WASHINGTON -- For once, Washington Nationals fans got to sit back and watch somebody else’s bullpen melt down.
On Friday night in D.C., the Nats trailed 4-1 after eight innings and looked as though they were headed to a second consecutive loss against the Atlanta Braves, a defeat that would’ve trimmed their lead over the Braves to 7½ games. But Dusty Baker’s squad scratched out three runs in the bottom of the ninth off closer Jim Johnson to send the game into extras, where Daniel Murphy won it with a 10th-inning, walk-off single. The 5-4 victory marked quite the role reversal for a Washington club that’s no stranger to late-inning letdowns.
Even though the Nationals own the game’s fourth-best record, they’ve managed to lose six times already when leading after eight innings, most in the majors. Chalk it up to a balky bullpen whose 5.15 ERA is the worst in baseball. But Friday, it was the Braves’ pen that hemorrhaged.
A day after Johnson pitched a scoreless ninth for his 19th save of the season, the Atlanta closer couldn’t get the job done, allowing four singles and a walk in two-thirds of an inning. He was pulled with two out in the bottom of the ninth with the game tied 4-4 after rookie Wilmer Difo's single put runners at the corners. In the 10th inning, Washington got to lefty Ian Krol for three more singles, including Murphy’s winner, a one-out fly ball that landed over drawn-in left fielder Matt Kemp to plate rookie Adrian Sanchez -- who led off the frame with his first big league hit -- for the winning run. After the game, Baker downplayed the notion that getting payback on an opposing bullpen carried with it an extra sense of satisfaction.
“Not really,” Washington’s skipper said when asked if there some sort of karmic satisfaction in doing unto others as others have done to his team. “It was just gratifying for us to get the win. That was a two-game game. Because if we lost that game, we would’ve been seven [games ahead] instead of nine. We’ve got two games to go, and hopefully we can extend this lead and take a break. We’ve had that happen to us many, many times. We’ve done that to a few teams as well, but people seem to forget the times that we do it and just remember the times they do it to us.”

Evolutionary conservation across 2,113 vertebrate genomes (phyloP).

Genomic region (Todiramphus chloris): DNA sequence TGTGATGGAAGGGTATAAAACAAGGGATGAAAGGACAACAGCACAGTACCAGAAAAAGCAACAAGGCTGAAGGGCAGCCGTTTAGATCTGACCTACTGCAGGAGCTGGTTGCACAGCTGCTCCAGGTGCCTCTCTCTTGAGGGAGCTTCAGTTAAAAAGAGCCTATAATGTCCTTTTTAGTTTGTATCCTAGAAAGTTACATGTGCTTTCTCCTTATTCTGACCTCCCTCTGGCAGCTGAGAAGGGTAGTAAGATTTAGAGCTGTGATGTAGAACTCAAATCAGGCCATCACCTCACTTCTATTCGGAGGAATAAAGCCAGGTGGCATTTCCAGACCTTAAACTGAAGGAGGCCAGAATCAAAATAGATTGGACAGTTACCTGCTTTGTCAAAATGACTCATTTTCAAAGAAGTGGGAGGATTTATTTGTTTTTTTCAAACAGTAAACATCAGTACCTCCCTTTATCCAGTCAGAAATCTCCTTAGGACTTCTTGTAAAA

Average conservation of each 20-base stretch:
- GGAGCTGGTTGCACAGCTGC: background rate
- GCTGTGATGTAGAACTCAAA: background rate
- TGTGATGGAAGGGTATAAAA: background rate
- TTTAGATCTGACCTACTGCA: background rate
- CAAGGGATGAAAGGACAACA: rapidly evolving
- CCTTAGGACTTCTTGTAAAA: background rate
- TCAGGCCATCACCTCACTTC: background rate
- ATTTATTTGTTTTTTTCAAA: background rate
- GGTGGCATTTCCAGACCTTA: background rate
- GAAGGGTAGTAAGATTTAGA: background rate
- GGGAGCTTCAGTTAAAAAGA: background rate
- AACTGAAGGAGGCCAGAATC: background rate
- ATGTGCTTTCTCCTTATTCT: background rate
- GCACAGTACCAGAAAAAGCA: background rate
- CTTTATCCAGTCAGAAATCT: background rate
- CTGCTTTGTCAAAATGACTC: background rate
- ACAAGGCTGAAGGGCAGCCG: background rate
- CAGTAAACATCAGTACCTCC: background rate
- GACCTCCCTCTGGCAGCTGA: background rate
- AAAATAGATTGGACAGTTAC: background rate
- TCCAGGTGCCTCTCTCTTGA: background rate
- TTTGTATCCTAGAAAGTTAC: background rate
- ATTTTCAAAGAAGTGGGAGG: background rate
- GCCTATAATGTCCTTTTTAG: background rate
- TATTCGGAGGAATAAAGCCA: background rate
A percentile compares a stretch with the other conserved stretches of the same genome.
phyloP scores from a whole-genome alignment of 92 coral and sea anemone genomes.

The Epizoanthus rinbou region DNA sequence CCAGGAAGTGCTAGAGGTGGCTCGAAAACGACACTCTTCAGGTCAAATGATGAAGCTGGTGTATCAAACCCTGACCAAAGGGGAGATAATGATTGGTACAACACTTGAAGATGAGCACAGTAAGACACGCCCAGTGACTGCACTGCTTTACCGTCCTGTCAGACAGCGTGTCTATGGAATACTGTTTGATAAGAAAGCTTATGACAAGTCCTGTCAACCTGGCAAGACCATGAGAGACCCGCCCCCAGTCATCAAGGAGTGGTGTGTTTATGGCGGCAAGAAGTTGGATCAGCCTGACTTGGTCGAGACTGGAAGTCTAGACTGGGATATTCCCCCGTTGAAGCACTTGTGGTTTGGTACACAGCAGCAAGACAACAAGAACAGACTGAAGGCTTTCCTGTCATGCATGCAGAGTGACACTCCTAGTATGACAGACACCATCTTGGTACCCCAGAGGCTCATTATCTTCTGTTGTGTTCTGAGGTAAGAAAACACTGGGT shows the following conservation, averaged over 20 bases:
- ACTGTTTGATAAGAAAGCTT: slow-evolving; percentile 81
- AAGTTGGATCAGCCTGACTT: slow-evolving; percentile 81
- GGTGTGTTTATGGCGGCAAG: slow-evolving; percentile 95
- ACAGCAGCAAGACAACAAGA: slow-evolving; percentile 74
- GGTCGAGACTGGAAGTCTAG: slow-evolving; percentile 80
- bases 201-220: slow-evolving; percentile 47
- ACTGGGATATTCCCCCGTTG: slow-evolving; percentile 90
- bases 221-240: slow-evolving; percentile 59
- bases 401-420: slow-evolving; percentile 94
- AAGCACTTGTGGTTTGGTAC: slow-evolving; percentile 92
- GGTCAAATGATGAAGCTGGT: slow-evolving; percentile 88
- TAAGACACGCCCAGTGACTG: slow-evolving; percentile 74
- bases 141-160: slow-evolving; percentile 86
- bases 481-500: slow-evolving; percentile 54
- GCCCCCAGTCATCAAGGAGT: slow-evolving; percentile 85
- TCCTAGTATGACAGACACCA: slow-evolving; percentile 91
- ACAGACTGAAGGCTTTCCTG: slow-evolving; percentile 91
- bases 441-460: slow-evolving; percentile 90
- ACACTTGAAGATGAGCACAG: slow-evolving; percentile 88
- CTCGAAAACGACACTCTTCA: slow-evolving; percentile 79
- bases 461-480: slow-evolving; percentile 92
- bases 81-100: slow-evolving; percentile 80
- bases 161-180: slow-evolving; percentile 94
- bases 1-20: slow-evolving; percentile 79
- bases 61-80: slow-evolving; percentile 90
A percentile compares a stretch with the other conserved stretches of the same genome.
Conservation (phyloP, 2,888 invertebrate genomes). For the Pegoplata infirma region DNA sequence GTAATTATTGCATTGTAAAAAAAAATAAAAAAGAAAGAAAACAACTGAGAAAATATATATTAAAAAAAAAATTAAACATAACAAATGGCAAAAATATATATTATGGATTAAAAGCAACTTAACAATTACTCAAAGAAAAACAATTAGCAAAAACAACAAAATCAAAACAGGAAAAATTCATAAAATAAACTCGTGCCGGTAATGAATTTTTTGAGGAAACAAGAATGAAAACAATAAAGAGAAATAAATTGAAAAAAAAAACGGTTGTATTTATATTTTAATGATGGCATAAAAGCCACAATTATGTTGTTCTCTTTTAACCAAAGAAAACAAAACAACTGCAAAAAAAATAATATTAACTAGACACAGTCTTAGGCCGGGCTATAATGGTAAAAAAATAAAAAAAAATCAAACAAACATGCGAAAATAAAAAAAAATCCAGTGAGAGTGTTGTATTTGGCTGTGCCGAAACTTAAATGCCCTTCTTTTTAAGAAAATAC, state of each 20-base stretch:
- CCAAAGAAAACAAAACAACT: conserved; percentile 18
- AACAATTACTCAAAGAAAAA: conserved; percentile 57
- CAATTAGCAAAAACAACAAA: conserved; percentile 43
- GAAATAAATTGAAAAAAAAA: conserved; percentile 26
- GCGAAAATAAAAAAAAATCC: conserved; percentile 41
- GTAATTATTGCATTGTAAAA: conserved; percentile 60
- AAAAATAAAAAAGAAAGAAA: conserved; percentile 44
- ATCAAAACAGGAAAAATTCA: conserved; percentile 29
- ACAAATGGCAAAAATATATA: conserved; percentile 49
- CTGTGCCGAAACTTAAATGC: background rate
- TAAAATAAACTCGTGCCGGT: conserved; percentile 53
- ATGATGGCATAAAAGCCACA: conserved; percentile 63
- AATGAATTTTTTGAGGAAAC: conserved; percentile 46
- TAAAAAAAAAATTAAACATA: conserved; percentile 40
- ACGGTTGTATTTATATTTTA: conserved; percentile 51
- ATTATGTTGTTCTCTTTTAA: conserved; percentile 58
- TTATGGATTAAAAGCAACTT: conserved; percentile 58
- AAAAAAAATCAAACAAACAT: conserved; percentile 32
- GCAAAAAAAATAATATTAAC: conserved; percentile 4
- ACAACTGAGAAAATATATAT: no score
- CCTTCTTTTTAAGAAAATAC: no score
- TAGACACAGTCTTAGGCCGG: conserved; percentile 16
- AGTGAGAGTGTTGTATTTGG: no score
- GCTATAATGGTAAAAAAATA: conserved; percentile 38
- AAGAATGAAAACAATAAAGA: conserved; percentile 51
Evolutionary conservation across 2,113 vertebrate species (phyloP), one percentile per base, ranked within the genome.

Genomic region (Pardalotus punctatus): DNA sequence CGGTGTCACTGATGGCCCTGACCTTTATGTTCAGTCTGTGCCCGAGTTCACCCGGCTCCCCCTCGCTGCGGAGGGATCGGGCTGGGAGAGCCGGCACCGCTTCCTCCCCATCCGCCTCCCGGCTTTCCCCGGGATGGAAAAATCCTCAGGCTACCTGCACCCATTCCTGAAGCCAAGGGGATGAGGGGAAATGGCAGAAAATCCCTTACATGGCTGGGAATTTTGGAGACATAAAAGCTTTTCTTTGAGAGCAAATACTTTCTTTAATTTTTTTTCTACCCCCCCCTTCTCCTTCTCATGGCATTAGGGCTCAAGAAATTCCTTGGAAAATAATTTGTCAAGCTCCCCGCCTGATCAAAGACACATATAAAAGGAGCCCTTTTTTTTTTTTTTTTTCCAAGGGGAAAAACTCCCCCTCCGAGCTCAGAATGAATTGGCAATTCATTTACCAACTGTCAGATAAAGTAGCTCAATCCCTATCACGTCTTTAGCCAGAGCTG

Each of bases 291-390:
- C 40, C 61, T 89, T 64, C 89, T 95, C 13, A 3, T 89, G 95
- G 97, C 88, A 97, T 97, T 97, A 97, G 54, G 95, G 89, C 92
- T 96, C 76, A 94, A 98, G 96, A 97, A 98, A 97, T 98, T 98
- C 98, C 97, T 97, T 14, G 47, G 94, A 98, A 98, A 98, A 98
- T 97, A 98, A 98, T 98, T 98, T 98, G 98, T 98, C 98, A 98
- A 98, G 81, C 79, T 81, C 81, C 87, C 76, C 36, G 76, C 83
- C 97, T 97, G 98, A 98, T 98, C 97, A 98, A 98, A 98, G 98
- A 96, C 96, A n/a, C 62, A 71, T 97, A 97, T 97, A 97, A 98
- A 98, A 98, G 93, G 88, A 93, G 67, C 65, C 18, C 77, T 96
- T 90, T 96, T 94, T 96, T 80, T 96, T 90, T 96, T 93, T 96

Baker is right in one sense. Including Friday’s theatrics, his club now has seven walk-off victories, tied with the Angels for most in the majors, according to ESPN Stats & Information research. However, not all walk-offs are created equal. While Washington’s opponents have beaten the Nationals six times when trailing after eight innings, the Nats themselves have walked it off just one time when trailing after eight. That came back on May 10 against the Orioles, when Baltimore led by two runs heading into the bottom of the ninth but wound up losing 7-6. As for their dramatic W on Friday, it marked just the eighth time this season that a team has won when trailing by three or more runs entering the ninth inning.
As rare a feat as the colossal comeback was, it’s even rarer in D.C. In fact, the last time the Nationals won a game in which they entered the ninth down by three-plus was June 21, 2011, against the Mariners. It was so long ago that only three Washington players from that game are still on the current roster. Ryan Zimmerman, whose 10th-inning single Friday put the winning run in scoring position, is one of them.
“Three runs in the ninth is not easy,” said Zimmerman, explaining the six-year drought. “That’s a good one.”